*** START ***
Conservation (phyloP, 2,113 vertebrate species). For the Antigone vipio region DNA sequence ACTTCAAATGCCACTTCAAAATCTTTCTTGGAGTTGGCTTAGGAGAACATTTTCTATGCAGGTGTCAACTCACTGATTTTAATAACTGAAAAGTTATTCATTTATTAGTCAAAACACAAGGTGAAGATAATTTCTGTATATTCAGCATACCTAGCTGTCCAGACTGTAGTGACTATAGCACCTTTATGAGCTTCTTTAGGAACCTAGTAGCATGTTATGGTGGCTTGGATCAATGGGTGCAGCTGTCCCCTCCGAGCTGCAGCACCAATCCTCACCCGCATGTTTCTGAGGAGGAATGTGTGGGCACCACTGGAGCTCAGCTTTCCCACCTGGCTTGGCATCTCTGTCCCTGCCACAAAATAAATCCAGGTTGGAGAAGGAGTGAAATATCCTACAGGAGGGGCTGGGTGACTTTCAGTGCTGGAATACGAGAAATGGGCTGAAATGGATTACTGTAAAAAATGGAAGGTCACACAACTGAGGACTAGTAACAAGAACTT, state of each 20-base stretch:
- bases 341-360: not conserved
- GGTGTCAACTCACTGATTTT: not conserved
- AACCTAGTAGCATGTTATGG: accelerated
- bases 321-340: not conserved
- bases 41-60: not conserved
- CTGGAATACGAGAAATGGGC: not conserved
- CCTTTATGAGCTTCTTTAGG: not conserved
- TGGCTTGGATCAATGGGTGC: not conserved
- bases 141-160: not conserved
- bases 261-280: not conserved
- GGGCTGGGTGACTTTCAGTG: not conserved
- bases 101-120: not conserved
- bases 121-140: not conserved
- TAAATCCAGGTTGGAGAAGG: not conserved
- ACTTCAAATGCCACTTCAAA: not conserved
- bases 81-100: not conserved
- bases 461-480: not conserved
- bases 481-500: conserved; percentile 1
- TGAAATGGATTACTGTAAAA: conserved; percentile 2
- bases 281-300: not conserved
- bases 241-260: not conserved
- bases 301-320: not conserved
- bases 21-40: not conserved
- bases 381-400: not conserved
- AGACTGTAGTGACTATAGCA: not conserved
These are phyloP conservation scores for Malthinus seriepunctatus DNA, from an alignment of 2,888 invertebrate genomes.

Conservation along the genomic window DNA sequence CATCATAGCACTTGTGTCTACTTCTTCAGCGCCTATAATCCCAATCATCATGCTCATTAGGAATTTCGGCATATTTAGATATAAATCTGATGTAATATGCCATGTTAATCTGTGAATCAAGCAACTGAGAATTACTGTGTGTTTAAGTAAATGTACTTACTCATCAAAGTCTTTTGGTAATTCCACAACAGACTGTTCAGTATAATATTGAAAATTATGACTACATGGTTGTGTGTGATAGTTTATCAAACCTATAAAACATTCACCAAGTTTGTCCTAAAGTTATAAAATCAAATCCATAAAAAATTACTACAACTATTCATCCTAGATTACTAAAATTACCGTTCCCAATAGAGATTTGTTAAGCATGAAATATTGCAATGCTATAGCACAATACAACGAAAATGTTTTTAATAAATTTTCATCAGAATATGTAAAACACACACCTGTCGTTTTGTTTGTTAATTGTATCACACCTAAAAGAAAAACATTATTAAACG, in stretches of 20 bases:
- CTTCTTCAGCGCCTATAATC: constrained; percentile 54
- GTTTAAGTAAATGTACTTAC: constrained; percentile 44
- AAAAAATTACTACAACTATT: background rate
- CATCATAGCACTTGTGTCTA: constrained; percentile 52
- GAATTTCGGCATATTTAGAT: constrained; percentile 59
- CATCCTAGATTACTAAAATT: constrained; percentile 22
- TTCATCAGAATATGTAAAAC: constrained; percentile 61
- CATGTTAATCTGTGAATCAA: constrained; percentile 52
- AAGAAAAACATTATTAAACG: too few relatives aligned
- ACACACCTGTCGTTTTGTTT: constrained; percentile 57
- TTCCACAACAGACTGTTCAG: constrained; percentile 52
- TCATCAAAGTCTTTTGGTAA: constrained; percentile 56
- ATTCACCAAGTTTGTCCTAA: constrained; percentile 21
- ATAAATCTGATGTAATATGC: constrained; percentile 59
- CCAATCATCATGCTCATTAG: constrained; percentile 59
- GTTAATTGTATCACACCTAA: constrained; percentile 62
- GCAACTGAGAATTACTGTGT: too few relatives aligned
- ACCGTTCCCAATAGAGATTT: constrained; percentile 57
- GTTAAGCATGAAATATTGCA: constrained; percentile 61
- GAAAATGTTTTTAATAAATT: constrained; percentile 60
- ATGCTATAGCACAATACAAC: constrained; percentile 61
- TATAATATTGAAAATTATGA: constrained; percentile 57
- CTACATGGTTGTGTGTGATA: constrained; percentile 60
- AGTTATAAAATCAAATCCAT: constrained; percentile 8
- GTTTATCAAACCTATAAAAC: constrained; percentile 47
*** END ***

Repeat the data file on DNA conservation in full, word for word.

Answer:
Conservation (phyloP, 2,113 vertebrate species). For the Antigone vipio region DNA sequence ACTTCAAATGCCACTTCAAAATCTTTCTTGGAGTTGGCTTAGGAGAACATTTTCTATGCAGGTGTCAACTCACTGATTTTAATAACTGAAAAGTTATTCATTTATTAGTCAAAACACAAGGTGAAGATAATTTCTGTATATTCAGCATACCTAGCTGTCCAGACTGTAGTGACTATAGCACCTTTATGAGCTTCTTTAGGAACCTAGTAGCATGTTATGGTGGCTTGGATCAATGGGTGCAGCTGTCCCCTCCGAGCTGCAGCACCAATCCTCACCCGCATGTTTCTGAGGAGGAATGTGTGGGCACCACTGGAGCTCAGCTTTCCCACCTGGCTTGGCATCTCTGTCCCTGCCACAAAATAAATCCAGGTTGGAGAAGGAGTGAAATATCCTACAGGAGGGGCTGGGTGACTTTCAGTGCTGGAATACGAGAAATGGGCTGAAATGGATTACTGTAAAAAATGGAAGGTCACACAACTGAGGACTAGTAACAAGAACTT, state of each 20-base stretch:
- bases 341-360: not conserved
- GGTGTCAACTCACTGATTTT: not conserved
- AACCTAGTAGCATGTTATGG: accelerated
- bases 321-340: not conserved
- bases 41-60: not conserved
- CTGGAATACGAGAAATGGGC: not conserved
- CCTTTATGAGCTTCTTTAGG: not conserved
- TGGCTTGGATCAATGGGTGC: not conserved
- bases 141-160: not conserved
- bases 261-280: not conserved
- GGGCTGGGTGACTTTCAGTG: not conserved
- bases 101-120: not conserved
- bases 121-140: not conserved
- TAAATCCAGGTTGGAGAAGG: not conserved
- ACTTCAAATGCCACTTCAAA: not conserved
- bases 81-100: not conserved
- bases 461-480: not conserved
- bases 481-500: conserved; percentile 1
- TGAAATGGATTACTGTAAAA: conserved; percentile 2
- bases 281-300: not conserved
- bases 241-260: not conserved
- bases 301-320: not conserved
- bases 21-40: not conserved
- bases 381-400: not conserved
- AGACTGTAGTGACTATAGCA: not conserved
These are phyloP conservation scores for Malthinus seriepunctatus DNA, from an alignment of 2,888 invertebrate genomes.

Conservation along the genomic window DNA sequence CATCATAGCACTTGTGTCTACTTCTTCAGCGCCTATAATCCCAATCATCATGCTCATTAGGAATTTCGGCATATTTAGATATAAATCTGATGTAATATGCCATGTTAATCTGTGAATCAAGCAACTGAGAATTACTGTGTGTTTAAGTAAATGTACTTACTCATCAAAGTCTTTTGGTAATTCCACAACAGACTGTTCAGTATAATATTGAAAATTATGACTACATGGTTGTGTGTGATAGTTTATCAAACCTATAAAACATTCACCAAGTTTGTCCTAAAGTTATAAAATCAAATCCATAAAAAATTACTACAACTATTCATCCTAGATTACTAAAATTACCGTTCCCAATAGAGATTTGTTAAGCATGAAATATTGCAATGCTATAGCACAATACAACGAAAATGTTTTTAATAAATTTTCATCAGAATATGTAAAACACACACCTGTCGTTTTGTTTGTTAATTGTATCACACCTAAAAGAAAAACATTATTAAACG, in stretches of 20 bases:
- CTTCTTCAGCGCCTATAATC: constrained; percentile 54
- GTTTAAGTAAATGTACTTAC: constrained; percentile 44
- AAAAAATTACTACAACTATT: background rate
- CATCATAGCACTTGTGTCTA: constrained; percentile 52
- GAATTTCGGCATATTTAGAT: constrained; percentile 59
- CATCCTAGATTACTAAAATT: constrained; percentile 22
- TTCATCAGAATATGTAAAAC: constrained; percentile 61
- CATGTTAATCTGTGAATCAA: constrained; percentile 52
- AAGAAAAACATTATTAAACG: too few relatives aligned
- ACACACCTGTCGTTTTGTTT: constrained; percentile 57
- TTCCACAACAGACTGTTCAG: constrained; percentile 52
- TCATCAAAGTCTTTTGGTAA: constrained; percentile 56
- ATTCACCAAGTTTGTCCTAA: constrained; percentile 21
- ATAAATCTGATGTAATATGC: constrained; percentile 59
- CCAATCATCATGCTCATTAG: constrained; percentile 59
- GTTAATTGTATCACACCTAA: constrained; percentile 62
- GCAACTGAGAATTACTGTGT: too few relatives aligned
- ACCGTTCCCAATAGAGATTT: constrained; percentile 57
- GTTAAGCATGAAATATTGCA: constrained; percentile 61
- GAAAATGTTTTTAATAAATT: constrained; percentile 60
- ATGCTATAGCACAATACAAC: constrained; percentile 61
- TATAATATTGAAAATTATGA: constrained; percentile 57
- CTACATGGTTGTGTGTGATA: constrained; percentile 60
- AGTTATAAAATCAAATCCAT: constrained; percentile 8
- GTTTATCAAACCTATAAAAC: constrained; percentile 47